However, the cooling rate from this second heating step is significantly faster than the first cooling rate. The second cooling rate prohibits excessive grain growth in the ferrite matrix while also causing precipitation of well dispersed, fine vanadium nitride precipitates throughout the microalloyed steel. With this type of metallurgical structure, the microalloyed steel component is characterized by high strength yet sufficient ductility, and is suitable for a variety of demanding application such as an automotive torque converter pump housing.

A particularly advantageous feature of the thermal treatment method of this invention for a microalloyed steel is that the thermal treatment causes the microalloyed steel to be initially characterized by good ductility and low strength for forming of the material prior to copper brazing, yet after copper brazing the material is characterized by exceptionally high strength. Components formed from the preferred microalloyed steel and treated in accordance with the method of this invention exhibited formability nearly equal to that of the previous low strength AISI 1010 steels, but significantly higher strengths after copper brazing as compared to the conventional materials.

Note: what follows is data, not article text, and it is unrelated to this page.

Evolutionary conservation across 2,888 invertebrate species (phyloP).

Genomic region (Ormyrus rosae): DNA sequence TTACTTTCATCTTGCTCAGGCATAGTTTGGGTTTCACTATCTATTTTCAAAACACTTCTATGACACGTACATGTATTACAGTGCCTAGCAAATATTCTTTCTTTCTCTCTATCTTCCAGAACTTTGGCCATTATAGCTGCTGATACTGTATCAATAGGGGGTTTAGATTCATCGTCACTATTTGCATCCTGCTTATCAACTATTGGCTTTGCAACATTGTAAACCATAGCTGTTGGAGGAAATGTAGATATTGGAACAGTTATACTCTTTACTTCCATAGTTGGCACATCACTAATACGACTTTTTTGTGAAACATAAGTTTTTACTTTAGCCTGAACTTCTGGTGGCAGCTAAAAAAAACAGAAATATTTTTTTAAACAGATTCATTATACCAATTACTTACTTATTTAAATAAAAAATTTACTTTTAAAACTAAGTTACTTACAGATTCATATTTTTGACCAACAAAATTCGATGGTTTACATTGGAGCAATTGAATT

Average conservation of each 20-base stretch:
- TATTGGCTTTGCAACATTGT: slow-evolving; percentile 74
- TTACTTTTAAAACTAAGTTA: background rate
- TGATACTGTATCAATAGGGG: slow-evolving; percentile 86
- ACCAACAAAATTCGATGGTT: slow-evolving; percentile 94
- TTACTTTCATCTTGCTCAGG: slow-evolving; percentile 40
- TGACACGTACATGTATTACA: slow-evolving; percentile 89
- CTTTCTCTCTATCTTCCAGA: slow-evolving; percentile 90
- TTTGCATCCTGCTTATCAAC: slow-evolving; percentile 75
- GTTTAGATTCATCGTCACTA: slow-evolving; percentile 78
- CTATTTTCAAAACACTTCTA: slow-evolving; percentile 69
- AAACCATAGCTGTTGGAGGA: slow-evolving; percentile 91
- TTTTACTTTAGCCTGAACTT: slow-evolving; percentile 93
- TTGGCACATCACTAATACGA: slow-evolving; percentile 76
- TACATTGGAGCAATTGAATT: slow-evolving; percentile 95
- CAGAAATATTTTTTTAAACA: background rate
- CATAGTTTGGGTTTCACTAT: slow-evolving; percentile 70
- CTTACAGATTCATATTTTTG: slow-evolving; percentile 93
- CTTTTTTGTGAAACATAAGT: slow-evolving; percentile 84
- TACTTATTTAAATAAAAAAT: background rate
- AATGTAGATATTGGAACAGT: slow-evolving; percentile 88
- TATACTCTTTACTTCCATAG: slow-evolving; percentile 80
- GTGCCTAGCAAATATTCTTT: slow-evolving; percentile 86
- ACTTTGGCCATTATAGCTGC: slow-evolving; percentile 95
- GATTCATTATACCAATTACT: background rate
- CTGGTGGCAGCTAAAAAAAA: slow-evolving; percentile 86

Other objects and advantages of this invention will be better appreciated from the following detailed description.

BRIEF DESCRIPTION OF THE DRAWINGS

The above and other advantages of this invention will become more apparent from the following description taken in conjunction with the accompanying drawing wherein:

FIG. 1 is a cross-sectional view of a conventional torque converter;

FIG. 2 is a schematic view showing the fluid flow within a torque converter; and

FIG. 3 is a cross-sectional view showing the copper brazed joints between the blades and the pump housing within the torque converter pump assembly of FIG. 1.

DETAILED DESCRIPTION OF THE INVENTION

This invention provides a method for thermally treating a high strength, microalloyed steel so as to lower its yield strength and correspondingly increase its ductility. This enables the manufacturing of components from such a microalloyed steel on tooling designed for low carbon, (low strength) steels such as AISI 1010. The components formed from such a microalloyed steel then develop much higher strength (than can be attained with the conventional materials) after an additional high temperature operation, which for the intended application of a torque converter pump housing, is concurrent with a copper brazing process.

Although the intended application for the thermal treatment method of this invention is a copper brazed torque converter pump housing formed from the preferred high strength microalloyed steel within an automotive automatic transmission system, it is foreseeable that the teachings of this invention could be extended to other situations where a high strength material is desired in the final component, but wherein sufficient ductility is required for forming of the component prior to its intended application. In particular, these teachings could be extended to the production of other copper brazed components formed from microalloyed steel. Therefore, the exemplary description of a torque converter pump housing is for illustrative purposes only.